Kitab `Ali b. Abi Talib (c. 630s CE, the Imam's personal notebook, which included sayings of the Messenger and fiqh; parts of it have been narrated by the Imams and compiled in various books)

Mus`haf `Ali (c. 630s CE, the Imam's personal compilation of the Noble Qur'an)

Thank you. I did not know about these. Still it is not much written early material in comparison with Christianity.  Mus haf Ali obviously is a now lost version of the Quran, rejected by the Uthman canon comitee. But what about Alis personal notebook? Can it give information on the history of the Quran and Muhammed? Or is it also lost?

 

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1 hour ago, Akbar673 said:

They have a lot that was written with a level of creative/artistic license as well as fictionalization also.

Undoubtably there were many myths about Jesus circulating, not all true, and as time went by, new were created. Therefore the Church decided to use the oldest scriptures possible. 

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On 7/10/2018 at 2:31 PM, Qa'im said:

There is no extant copy of the book, but [some of] its contents were preserved in various compilations of hadith, like many of these early scrolls that were later lost. A reconstruction of Kitab `Ali has some sayings of Prophet Muhammad (s), mostly on ethics and law, but it is fairly short.

The dearth of early written documents is due to a number of reasons. First, in Arabia, before 140 AH, people wrote on bones (shoulders of camels), animal skins, leaves, and rocks. The durability of some of these materials is limited. The pre-140 AH books were all fairly short, with the Quran being the longest. There is however some recent discoveries in Jordan, Egypt, and Arabia of more rock inscriptions and epigraphs from the pre-Islamic and early-Islamic period, some of which mention Muhammad (s) or his companions by name or mention verses of the Quran. The earliest texts and inscriptions mainly echo what is found in the Quran and hadith compilations with surprisingly few discrepancies. Quran manuscripts are certainly much more alike than the Gospel manuscripts.

By 140-150, the Muslims co-opted papermaking from the Chinese and established the first papermills. Almost immediately after this point, there was an explosion of literature, thousands of books were produced. Some still exist, others were incorporated into the hadith compilations, and others were lost totally.

Many early texts were destroyed by the Mongol invasion. The Mongols threw the books from Baghdad's libraries into the Tigris until the river was black with ink. Many other books were gathered and burned. The Muslim scholastic culture still hasn't recovered from this incident. We have some of the names of these books, and some of their contents are quoted in other books, but a lot of content is simply lost forever.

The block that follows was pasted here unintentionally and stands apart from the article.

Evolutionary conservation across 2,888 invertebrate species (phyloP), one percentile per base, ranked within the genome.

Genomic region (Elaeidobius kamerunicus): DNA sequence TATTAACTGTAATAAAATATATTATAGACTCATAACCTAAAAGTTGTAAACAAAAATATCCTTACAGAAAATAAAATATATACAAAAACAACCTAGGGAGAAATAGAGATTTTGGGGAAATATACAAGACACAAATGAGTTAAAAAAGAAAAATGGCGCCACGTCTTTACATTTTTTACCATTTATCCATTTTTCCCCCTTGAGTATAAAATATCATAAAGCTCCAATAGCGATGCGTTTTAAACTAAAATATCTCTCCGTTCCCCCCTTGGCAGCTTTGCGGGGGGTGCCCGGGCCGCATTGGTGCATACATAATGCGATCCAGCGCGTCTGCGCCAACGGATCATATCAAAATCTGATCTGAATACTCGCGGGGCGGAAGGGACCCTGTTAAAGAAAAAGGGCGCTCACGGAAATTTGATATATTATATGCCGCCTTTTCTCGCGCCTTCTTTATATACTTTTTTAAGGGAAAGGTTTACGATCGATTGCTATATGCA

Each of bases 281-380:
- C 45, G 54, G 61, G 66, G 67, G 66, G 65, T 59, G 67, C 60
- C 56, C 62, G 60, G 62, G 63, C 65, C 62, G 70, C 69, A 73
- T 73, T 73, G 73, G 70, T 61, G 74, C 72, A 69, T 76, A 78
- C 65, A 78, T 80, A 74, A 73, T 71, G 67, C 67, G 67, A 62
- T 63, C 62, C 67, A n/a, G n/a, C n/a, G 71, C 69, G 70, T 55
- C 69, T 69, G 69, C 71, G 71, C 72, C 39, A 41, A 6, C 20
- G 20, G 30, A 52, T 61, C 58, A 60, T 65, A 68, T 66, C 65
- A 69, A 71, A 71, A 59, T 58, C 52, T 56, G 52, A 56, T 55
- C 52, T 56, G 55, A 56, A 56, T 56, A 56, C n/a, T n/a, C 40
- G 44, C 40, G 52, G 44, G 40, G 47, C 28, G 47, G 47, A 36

Excavation will probably find more texts in the coming decades in Iraq, Iran, Syria, Arabia, Egypt, and North West Africa.

Is it OK for you to give us the reference to how you got this information? Because I've never heard about The Mongol Invasion being so destructive within The Muslim Ummah from South Asia to The Middle East (to some extent) that the earliest books documenting the Pre-Islamic Arabian Lifestyle to Islamic Arabian Lifestyle were destroyed by them.

Damn Chinggis Khan and his subordinate Amir Timur to Hell. Damn them and their Mongol Army.

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Hi Qa'im

Mongols are not the only ones destroing documents, Muslims, Christians and many other cultures did the same thing. Somerhing like 25 Gospels were known to have existed because they were mentioned in documents having survived, sometimes with quotes. Many of them were found in Egypt 70 years ago. This could also happen to early Islamic documents. In fact it does happen, old Qirans have been found, but what do we know about old "heretic" islamic works? The many erroneous Qurans that Uthman burned for example.

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7 hours ago, Ibn Al-Ja'abi said:

Salams,

One thing to note is that aside from the Gospels, the Q and the Passion Narrative are hypothetical texts and any material from them are reconstructions, not to say that they didn't exist, but just that the link you gave doesn't give any certain account of what they might have looked like, a hypothetical reconstruction. There's also quite a margin for some of these books (one of seventy years!).